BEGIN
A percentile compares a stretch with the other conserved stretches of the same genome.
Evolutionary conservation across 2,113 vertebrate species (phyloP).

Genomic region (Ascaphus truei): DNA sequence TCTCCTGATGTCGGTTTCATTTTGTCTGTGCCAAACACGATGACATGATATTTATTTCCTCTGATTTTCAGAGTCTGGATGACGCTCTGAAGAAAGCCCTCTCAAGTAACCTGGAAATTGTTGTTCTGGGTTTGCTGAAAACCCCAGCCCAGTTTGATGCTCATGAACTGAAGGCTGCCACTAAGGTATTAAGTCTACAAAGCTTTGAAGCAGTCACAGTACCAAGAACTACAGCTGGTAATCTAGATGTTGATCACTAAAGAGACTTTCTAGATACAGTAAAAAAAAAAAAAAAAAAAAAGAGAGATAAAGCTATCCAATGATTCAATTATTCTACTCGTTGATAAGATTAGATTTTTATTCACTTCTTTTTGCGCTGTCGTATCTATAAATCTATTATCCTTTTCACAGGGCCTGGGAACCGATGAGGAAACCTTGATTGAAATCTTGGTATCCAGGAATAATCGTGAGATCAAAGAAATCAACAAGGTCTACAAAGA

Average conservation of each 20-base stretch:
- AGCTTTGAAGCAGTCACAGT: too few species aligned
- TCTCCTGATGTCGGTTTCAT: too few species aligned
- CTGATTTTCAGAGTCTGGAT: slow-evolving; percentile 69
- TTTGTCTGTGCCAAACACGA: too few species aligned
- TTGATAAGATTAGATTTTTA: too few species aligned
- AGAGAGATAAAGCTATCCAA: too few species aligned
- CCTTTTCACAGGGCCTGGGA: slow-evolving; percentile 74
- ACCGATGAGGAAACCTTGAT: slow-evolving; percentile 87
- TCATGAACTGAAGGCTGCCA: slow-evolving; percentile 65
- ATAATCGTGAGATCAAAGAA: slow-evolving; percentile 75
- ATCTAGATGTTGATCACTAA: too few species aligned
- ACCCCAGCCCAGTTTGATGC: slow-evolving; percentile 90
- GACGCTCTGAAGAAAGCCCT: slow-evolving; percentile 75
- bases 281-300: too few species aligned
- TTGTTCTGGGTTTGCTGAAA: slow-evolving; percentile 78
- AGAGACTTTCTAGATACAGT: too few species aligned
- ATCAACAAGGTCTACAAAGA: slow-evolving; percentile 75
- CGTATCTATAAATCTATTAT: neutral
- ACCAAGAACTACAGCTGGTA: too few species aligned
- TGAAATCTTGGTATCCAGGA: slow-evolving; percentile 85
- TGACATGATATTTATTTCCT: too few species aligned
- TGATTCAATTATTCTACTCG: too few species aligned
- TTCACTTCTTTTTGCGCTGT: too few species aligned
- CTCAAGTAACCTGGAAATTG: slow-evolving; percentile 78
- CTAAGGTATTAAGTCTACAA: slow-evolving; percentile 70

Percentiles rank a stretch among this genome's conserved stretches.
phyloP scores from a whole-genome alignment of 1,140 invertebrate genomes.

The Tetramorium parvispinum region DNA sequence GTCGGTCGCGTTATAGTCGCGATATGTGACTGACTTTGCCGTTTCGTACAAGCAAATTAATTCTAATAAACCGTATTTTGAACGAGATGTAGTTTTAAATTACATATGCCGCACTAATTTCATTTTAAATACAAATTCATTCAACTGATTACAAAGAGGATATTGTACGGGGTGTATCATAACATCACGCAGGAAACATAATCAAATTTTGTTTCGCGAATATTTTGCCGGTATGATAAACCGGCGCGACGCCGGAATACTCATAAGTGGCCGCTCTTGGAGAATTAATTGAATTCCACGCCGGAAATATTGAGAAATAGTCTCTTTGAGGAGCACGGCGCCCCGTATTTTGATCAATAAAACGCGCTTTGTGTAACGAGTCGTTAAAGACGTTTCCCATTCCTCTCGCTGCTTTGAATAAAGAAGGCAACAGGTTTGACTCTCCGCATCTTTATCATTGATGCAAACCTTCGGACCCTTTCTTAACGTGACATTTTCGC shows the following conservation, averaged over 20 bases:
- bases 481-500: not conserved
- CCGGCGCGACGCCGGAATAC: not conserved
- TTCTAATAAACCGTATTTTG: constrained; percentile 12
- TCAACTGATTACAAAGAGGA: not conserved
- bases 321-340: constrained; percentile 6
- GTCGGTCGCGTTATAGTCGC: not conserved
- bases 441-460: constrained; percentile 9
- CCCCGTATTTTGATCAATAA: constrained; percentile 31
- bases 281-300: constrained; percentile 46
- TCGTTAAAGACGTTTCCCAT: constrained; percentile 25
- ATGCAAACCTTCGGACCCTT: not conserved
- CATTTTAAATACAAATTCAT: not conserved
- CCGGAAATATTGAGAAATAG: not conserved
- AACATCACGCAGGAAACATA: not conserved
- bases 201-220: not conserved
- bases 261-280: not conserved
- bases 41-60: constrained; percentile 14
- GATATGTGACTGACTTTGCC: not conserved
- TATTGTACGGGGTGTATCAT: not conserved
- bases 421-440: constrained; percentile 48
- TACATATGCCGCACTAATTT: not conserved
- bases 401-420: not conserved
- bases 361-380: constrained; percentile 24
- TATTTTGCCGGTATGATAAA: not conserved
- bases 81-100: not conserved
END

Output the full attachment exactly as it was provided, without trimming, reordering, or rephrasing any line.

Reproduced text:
A percentile compares a stretch with the other conserved stretches of the same genome.
Evolutionary conservation across 2,113 vertebrate species (phyloP).

Genomic region (Ascaphus truei): DNA sequence TCTCCTGATGTCGGTTTCATTTTGTCTGTGCCAAACACGATGACATGATATTTATTTCCTCTGATTTTCAGAGTCTGGATGACGCTCTGAAGAAAGCCCTCTCAAGTAACCTGGAAATTGTTGTTCTGGGTTTGCTGAAAACCCCAGCCCAGTTTGATGCTCATGAACTGAAGGCTGCCACTAAGGTATTAAGTCTACAAAGCTTTGAAGCAGTCACAGTACCAAGAACTACAGCTGGTAATCTAGATGTTGATCACTAAAGAGACTTTCTAGATACAGTAAAAAAAAAAAAAAAAAAAAAGAGAGATAAAGCTATCCAATGATTCAATTATTCTACTCGTTGATAAGATTAGATTTTTATTCACTTCTTTTTGCGCTGTCGTATCTATAAATCTATTATCCTTTTCACAGGGCCTGGGAACCGATGAGGAAACCTTGATTGAAATCTTGGTATCCAGGAATAATCGTGAGATCAAAGAAATCAACAAGGTCTACAAAGA

Average conservation of each 20-base stretch:
- AGCTTTGAAGCAGTCACAGT: too few species aligned
- TCTCCTGATGTCGGTTTCAT: too few species aligned
- CTGATTTTCAGAGTCTGGAT: slow-evolving; percentile 69
- TTTGTCTGTGCCAAACACGA: too few species aligned
- TTGATAAGATTAGATTTTTA: too few species aligned
- AGAGAGATAAAGCTATCCAA: too few species aligned
- CCTTTTCACAGGGCCTGGGA: slow-evolving; percentile 74
- ACCGATGAGGAAACCTTGAT: slow-evolving; percentile 87
- TCATGAACTGAAGGCTGCCA: slow-evolving; percentile 65
- ATAATCGTGAGATCAAAGAA: slow-evolving; percentile 75
- ATCTAGATGTTGATCACTAA: too few species aligned
- ACCCCAGCCCAGTTTGATGC: slow-evolving; percentile 90
- GACGCTCTGAAGAAAGCCCT: slow-evolving; percentile 75
- bases 281-300: too few species aligned
- TTGTTCTGGGTTTGCTGAAA: slow-evolving; percentile 78
- AGAGACTTTCTAGATACAGT: too few species aligned
- ATCAACAAGGTCTACAAAGA: slow-evolving; percentile 75
- CGTATCTATAAATCTATTAT: neutral
- ACCAAGAACTACAGCTGGTA: too few species aligned
- TGAAATCTTGGTATCCAGGA: slow-evolving; percentile 85
- TGACATGATATTTATTTCCT: too few species aligned
- TGATTCAATTATTCTACTCG: too few species aligned
- TTCACTTCTTTTTGCGCTGT: too few species aligned
- CTCAAGTAACCTGGAAATTG: slow-evolving; percentile 78
- CTAAGGTATTAAGTCTACAA: slow-evolving; percentile 70

Percentiles rank a stretch among this genome's conserved stretches.
phyloP scores from a whole-genome alignment of 1,140 invertebrate genomes.

The Tetramorium parvispinum region DNA sequence GTCGGTCGCGTTATAGTCGCGATATGTGACTGACTTTGCCGTTTCGTACAAGCAAATTAATTCTAATAAACCGTATTTTGAACGAGATGTAGTTTTAAATTACATATGCCGCACTAATTTCATTTTAAATACAAATTCATTCAACTGATTACAAAGAGGATATTGTACGGGGTGTATCATAACATCACGCAGGAAACATAATCAAATTTTGTTTCGCGAATATTTTGCCGGTATGATAAACCGGCGCGACGCCGGAATACTCATAAGTGGCCGCTCTTGGAGAATTAATTGAATTCCACGCCGGAAATATTGAGAAATAGTCTCTTTGAGGAGCACGGCGCCCCGTATTTTGATCAATAAAACGCGCTTTGTGTAACGAGTCGTTAAAGACGTTTCCCATTCCTCTCGCTGCTTTGAATAAAGAAGGCAACAGGTTTGACTCTCCGCATCTTTATCATTGATGCAAACCTTCGGACCCTTTCTTAACGTGACATTTTCGC shows the following conservation, averaged over 20 bases:
- bases 481-500: not conserved
- CCGGCGCGACGCCGGAATAC: not conserved
- TTCTAATAAACCGTATTTTG: constrained; percentile 12
- TCAACTGATTACAAAGAGGA: not conserved
- bases 321-340: constrained; percentile 6
- GTCGGTCGCGTTATAGTCGC: not conserved
- bases 441-460: constrained; percentile 9
- CCCCGTATTTTGATCAATAA: constrained; percentile 31
- bases 281-300: constrained; percentile 46
- TCGTTAAAGACGTTTCCCAT: constrained; percentile 25
- ATGCAAACCTTCGGACCCTT: not conserved
- CATTTTAAATACAAATTCAT: not conserved
- CCGGAAATATTGAGAAATAG: not conserved
- AACATCACGCAGGAAACATA: not conserved
- bases 201-220: not conserved
- bases 261-280: not conserved
- bases 41-60: constrained; percentile 14
- GATATGTGACTGACTTTGCC: not conserved
- TATTGTACGGGGTGTATCAT: not conserved
- bases 421-440: constrained; percentile 48
- TACATATGCCGCACTAATTT: not conserved
- bases 401-420: not conserved
- bases 361-380: constrained; percentile 24
- TATTTTGCCGGTATGATAAA: not conserved
- bases 81-100: not conserved